There have been a large number of payroll tax credits related to COVID-19 that have come from recent legislation, like the Families First Coronavirus Response Act (FFCRA), Taxpayer Certainty and Disaster Relief Act (TCDRA), Coronavirus Response and Relief Supplemental Appropriations Act (CRA), and the American Rescue Plan Act (ARPA). We have previously written about the Employee Retention Credit (ERC), one of the major COVID-19 related payroll tax credits. Since our article earlier this year, there have been a multitude of changes and additional guidance issued related to this topic. Unfortunately, most of the Internal Revenue Service (IRS) pages related to these items, including frequently asked questions (FAQs), have not yet been updated, but you can access them here. Hopefully, they will be updated soon, but until then we have put together links to some of the updated FAQs and resources available at this time.
The first significant COVID-19 related payroll tax credit to be explored is the Employee Retention Credit (ERC). Major items related to the ERC, include several notices and an extension of the dates during which wages can be used to claim the credit. On March 1, 2021, the IRS released Notice 2021-20 related to claiming the ERC for 2020. It includes clarification on certain terms included in the definition of the credit, as well as a list of FAQs that the IRS has gathered. On April 2, 2021, the IRS released Notice 2021-23 related to claiming the ERC for first and second quarters of 2021. Taxpayers were anxiously awaiting this guidance since there were several significant changes in the calculation of the credit coming from 2020 into 2021. The ARPA, enacted on March 11, 2021, extended the ERC through the end of 2021 and created a new category of eligible employer called the recovery startup business. These recovery startup businesses are businesses that started after February 15, 2020 and could be eligible for a potential credit of up to $100,000 in 2021. The IRS expects to issue additional guidance related to third and fourth quarters of 2021 later this year. For more information related to the Employee Retention Credit, follow this link to our prior article.
The COBRA Premium Assistance Credit is another significant COVID-19 related payroll tax credit that has come out of recent legislation. The IRS released Notice 2021-31 on May 18, 2021 to clarify some matters related to this credit. Per the news release on the IRS website, “the American Rescue Plan provides a temporary 100% reduction in the premium that individuals would have to pay when they elect COBRA continuation health coverage following a reduction in hours or an involuntary termination of employment. The new law provides a corresponding tax credit for the entities that maintain group health plans, such as employers, multiemployer plans, and insurers. The 100% reduction in the premium and the credit are also available with respect to continuation coverage provided for those events under comparable State laws, sometimes referred to as “mini-COBRA.” Notice 2021-31 provides information regarding the calculation of the credit, the eligibility of individuals, the premium assistance period, and other information vital to employers, plan administrators, and insurers to understand the credit.”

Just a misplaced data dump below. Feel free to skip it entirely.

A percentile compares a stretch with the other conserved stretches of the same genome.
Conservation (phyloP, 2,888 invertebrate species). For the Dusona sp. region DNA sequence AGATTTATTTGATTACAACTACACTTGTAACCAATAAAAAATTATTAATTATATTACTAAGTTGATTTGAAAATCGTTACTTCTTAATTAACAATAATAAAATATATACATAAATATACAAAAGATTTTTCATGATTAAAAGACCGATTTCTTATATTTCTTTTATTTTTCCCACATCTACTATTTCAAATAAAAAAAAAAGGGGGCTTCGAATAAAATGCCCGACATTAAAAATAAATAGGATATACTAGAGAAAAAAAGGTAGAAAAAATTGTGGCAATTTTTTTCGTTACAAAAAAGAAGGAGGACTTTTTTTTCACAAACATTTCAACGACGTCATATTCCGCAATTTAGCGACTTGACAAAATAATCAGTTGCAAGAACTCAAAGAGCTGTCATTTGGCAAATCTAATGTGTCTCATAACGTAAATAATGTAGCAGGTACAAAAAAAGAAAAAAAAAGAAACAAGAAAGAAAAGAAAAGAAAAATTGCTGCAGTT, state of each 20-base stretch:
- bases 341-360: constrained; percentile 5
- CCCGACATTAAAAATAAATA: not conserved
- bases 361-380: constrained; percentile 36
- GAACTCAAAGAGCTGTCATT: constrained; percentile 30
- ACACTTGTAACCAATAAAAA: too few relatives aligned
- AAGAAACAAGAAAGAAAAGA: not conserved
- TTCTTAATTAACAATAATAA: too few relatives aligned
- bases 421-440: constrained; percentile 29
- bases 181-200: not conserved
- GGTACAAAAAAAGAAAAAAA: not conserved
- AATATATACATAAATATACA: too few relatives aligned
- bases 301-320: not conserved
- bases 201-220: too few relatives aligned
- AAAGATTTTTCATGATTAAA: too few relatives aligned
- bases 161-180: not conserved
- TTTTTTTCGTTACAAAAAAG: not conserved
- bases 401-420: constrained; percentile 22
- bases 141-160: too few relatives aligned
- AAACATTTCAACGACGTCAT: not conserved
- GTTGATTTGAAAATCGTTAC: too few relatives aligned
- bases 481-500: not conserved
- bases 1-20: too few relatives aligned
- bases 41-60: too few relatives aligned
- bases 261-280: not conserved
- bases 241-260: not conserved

There have been a lot of questions and confusion related to how to claim these payroll tax credits. The IRS has provided updated instructions and worksheets for Form 941 to use in the calculation of these credits when filing the quarterly payroll tax return. There has been guidance issued that states that employment tax deposits can be reduced in anticipation of any credits expected to be received. This was a little scary for some taxpayers, since you cannot be sure you qualify for certain credits until the end of the applicable quarter and the IRS could assess penalties for under depositing payroll taxes. To address these issues, the IRS released Notice 2021-24 on April 13, 2021 to declare relief from penalties for failure to deposit employment taxes under certain circumstances. If you anticipate a credit amount larger than your payroll tax liability for the quarter, the IRS has also provided Form 7200 to be used to request advance payment of these employer credits due to COVID-19. This form can be used in the interim period between quarterly filings to request advanced payment of any credits expected. The IRS provides an expedited process for filing this form, including faxing instead of mailing, but we are still seeing long wait times on those funds being received by taxpayers.
The information available related to this topic is ever changing, so please reach out to Shelby Graham or your SDK advisor if you have questions or would like more information about this topic.